New road quality questioned

Editor, The Record:

Last week I began to read with interest and a growing sense of satisfaction about the council statement concerning the repairs to the newly re-surfaced Cedar Street.

Sadly, my hopes were dashed when it became clear that the section of Cedar being talked about was that situated south of the Cherry Avenue intersection. It is good to hear that the contractor is being brought to book for the poor finish of that section of the road.

I would, however, be very interested to hear or read an assessment of the section north of Cherry, which I have alluded to at an earlier date in this newspaper.

Currently, the road is chronically uneven between Cherry and Tunbridge despite being only a few months old. Drain access covers are either standing above the road surface or sunk into it — both of which not only pose potential hazards but will also require repair within the foreseeable future. Areas of broken up asphalt (already!) have been marked in a number of spots on this brand new surface. The intersections with Cherry, Egglestone and Tunbridge have the appearance of being unfinished and are likewise extremely uneven.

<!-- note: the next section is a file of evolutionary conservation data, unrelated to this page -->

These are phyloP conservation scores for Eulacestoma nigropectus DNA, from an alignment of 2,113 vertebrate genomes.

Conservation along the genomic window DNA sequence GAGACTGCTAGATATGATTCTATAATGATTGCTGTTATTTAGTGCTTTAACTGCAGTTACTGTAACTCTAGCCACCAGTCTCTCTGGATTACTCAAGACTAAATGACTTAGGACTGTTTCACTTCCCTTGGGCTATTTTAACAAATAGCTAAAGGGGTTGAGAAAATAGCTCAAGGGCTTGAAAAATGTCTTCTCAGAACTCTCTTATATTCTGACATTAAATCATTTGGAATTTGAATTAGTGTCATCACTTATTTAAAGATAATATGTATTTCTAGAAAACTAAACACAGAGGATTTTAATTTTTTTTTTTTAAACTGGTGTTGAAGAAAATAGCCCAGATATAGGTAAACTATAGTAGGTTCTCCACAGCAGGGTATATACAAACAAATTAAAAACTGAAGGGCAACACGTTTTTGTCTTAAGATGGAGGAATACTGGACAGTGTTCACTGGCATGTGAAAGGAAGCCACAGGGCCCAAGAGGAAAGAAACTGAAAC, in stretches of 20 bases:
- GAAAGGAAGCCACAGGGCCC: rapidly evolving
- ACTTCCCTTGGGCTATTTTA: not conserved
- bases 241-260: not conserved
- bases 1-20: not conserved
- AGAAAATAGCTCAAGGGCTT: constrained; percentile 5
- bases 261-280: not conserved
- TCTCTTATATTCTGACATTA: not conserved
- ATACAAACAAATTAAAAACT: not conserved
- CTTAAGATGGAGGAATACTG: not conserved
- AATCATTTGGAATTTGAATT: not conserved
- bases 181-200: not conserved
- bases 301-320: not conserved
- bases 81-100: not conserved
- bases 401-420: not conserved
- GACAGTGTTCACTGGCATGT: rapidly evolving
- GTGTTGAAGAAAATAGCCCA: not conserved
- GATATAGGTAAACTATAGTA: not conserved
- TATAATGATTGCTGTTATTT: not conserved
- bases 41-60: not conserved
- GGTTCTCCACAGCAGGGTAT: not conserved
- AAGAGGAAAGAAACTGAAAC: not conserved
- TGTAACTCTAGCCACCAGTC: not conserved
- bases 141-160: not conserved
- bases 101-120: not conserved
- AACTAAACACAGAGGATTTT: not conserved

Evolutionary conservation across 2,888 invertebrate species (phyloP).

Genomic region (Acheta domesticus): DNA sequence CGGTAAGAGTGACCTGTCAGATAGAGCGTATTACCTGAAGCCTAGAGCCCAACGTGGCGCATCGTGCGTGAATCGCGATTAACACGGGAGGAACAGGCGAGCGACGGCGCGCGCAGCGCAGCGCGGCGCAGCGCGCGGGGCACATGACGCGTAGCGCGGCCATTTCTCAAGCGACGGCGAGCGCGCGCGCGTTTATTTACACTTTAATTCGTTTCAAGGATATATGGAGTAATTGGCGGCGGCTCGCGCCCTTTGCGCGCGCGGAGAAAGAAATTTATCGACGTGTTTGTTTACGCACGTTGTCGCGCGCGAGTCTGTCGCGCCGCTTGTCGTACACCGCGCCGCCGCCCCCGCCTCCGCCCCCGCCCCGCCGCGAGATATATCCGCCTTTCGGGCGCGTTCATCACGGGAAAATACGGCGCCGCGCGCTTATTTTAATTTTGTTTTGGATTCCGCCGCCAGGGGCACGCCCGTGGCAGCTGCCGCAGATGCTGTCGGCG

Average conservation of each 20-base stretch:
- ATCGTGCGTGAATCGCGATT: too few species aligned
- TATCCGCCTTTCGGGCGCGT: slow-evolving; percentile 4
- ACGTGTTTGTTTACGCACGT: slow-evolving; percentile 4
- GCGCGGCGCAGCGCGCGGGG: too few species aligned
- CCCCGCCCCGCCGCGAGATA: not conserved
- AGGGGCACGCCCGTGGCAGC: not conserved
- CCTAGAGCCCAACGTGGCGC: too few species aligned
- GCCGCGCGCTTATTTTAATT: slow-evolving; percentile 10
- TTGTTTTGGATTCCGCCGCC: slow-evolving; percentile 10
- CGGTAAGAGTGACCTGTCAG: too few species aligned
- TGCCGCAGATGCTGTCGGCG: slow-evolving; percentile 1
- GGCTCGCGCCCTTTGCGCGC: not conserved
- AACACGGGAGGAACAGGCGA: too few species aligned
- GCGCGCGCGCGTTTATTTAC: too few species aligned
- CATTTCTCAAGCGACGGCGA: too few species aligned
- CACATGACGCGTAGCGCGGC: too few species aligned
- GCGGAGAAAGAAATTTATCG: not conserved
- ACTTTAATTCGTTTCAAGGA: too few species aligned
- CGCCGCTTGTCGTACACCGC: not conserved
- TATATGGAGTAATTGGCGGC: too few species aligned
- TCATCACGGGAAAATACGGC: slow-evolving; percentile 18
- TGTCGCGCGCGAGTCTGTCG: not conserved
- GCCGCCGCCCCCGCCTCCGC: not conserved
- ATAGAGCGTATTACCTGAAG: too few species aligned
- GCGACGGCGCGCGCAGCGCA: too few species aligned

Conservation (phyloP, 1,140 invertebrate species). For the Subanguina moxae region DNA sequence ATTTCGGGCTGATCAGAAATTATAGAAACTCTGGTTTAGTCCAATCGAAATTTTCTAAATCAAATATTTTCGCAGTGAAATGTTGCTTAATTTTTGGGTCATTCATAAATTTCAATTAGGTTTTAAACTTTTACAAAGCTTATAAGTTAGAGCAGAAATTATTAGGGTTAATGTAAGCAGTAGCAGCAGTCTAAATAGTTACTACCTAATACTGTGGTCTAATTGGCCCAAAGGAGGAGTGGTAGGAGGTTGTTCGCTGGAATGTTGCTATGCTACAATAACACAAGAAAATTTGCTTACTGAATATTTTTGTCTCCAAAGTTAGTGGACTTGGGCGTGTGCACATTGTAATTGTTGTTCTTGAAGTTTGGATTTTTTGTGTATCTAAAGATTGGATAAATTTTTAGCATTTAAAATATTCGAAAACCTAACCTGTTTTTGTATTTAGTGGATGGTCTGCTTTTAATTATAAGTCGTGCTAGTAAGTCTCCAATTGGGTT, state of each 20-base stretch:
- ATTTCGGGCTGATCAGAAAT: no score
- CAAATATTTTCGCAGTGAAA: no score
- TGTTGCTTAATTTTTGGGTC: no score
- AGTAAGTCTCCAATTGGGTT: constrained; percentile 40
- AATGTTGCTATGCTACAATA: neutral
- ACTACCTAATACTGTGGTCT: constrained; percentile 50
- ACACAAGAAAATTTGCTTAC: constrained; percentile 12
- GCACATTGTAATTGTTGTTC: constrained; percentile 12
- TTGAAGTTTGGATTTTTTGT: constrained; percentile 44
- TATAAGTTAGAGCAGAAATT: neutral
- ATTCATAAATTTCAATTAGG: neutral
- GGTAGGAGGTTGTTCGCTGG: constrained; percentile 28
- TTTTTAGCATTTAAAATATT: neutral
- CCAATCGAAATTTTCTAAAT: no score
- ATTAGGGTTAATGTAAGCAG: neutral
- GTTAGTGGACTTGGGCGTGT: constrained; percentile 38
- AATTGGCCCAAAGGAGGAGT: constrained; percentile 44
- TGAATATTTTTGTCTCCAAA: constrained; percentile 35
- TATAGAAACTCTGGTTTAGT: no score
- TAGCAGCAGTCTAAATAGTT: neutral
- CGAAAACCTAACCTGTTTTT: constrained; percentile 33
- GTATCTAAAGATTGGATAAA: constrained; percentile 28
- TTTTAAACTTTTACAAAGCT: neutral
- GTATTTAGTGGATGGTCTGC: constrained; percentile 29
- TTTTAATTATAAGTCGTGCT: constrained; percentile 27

There are other cosmetic issues which smack of a slapdash approach to the overall project, however, for the sake of brevity I am limiting my observations today to obvious safety concerns.

Unless we hear differently, I assuming that this was a publicly funded project. I believe we are entitled to a proper standard of work and a new road surface which is flat and hazard-free. Right now we don’t have that, and I would very much like to hear what council staff have to say about this project and whether the contractor is going to be held to a reasonable standard.

We’re all used to poor road surfaces around the city, but when a brand new road is manufactured to these dismal standards, surely after nine or 10 months from the start of the project the contractor should by now have made this right?

Leo Simmons

Mission